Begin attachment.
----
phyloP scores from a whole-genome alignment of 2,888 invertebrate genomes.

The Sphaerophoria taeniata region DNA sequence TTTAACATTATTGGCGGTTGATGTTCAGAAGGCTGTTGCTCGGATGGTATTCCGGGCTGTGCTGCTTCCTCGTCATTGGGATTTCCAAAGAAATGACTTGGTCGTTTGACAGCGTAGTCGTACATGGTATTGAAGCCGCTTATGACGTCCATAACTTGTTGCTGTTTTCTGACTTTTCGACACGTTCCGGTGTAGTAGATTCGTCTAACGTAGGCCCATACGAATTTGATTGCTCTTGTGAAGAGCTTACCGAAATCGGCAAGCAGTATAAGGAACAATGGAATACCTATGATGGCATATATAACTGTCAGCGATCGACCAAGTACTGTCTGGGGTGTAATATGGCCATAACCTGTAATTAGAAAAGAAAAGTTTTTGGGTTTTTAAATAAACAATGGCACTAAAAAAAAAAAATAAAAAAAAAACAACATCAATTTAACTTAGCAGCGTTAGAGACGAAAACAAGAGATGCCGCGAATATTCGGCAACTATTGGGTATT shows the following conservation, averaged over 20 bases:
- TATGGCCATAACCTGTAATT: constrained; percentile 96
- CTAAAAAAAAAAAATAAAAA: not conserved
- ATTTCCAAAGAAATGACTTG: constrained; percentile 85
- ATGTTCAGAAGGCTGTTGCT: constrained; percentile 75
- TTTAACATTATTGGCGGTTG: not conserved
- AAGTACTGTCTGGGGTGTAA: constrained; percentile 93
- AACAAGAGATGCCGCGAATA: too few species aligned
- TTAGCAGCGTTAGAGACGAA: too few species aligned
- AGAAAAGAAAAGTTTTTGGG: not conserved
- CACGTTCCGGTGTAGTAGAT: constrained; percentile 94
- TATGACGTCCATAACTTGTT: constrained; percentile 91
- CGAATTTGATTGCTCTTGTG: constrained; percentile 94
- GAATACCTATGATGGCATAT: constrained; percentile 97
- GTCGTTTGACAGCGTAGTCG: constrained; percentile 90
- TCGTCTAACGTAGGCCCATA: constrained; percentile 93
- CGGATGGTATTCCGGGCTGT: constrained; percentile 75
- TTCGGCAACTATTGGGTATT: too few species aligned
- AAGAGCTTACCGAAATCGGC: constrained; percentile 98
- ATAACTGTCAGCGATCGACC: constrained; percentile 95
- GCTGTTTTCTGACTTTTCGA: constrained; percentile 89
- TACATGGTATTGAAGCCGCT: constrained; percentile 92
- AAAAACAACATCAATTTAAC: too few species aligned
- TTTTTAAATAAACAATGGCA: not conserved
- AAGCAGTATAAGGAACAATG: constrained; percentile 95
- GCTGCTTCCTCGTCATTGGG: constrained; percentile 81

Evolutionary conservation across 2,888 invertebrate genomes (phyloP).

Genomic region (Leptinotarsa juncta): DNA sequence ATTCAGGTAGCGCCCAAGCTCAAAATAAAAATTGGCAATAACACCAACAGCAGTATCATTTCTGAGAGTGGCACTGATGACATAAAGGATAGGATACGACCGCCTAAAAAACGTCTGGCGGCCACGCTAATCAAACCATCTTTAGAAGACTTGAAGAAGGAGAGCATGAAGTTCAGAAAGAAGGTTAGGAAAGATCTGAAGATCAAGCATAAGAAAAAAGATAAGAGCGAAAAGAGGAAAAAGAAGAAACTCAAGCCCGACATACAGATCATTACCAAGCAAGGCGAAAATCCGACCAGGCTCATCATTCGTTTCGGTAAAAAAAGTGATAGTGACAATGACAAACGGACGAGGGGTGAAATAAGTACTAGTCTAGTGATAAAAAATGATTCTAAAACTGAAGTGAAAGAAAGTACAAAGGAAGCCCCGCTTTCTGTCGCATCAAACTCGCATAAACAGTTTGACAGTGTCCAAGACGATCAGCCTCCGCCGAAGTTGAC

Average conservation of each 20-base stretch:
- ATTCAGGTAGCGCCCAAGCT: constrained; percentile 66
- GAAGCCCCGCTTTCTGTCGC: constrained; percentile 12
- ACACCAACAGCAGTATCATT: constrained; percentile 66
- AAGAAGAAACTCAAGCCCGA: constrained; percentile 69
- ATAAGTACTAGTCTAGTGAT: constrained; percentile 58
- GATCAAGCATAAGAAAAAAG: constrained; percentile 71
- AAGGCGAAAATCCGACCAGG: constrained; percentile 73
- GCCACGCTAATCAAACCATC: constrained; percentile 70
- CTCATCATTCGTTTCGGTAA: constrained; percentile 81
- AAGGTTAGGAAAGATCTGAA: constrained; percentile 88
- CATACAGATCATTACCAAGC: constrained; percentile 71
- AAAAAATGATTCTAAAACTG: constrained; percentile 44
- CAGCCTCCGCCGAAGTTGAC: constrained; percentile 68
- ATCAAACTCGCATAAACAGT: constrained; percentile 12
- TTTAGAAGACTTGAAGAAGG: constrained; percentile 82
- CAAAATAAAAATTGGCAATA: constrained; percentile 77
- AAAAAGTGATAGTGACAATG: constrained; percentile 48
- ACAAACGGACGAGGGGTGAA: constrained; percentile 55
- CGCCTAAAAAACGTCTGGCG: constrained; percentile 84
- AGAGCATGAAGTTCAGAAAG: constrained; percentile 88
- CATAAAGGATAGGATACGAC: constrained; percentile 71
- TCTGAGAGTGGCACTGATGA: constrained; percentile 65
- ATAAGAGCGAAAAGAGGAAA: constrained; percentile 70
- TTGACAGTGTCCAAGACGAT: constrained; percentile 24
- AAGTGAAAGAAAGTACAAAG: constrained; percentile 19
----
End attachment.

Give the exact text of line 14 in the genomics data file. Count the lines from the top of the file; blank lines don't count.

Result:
- CGAATTTGATTGCTCTTGTG: constrained; percentile 94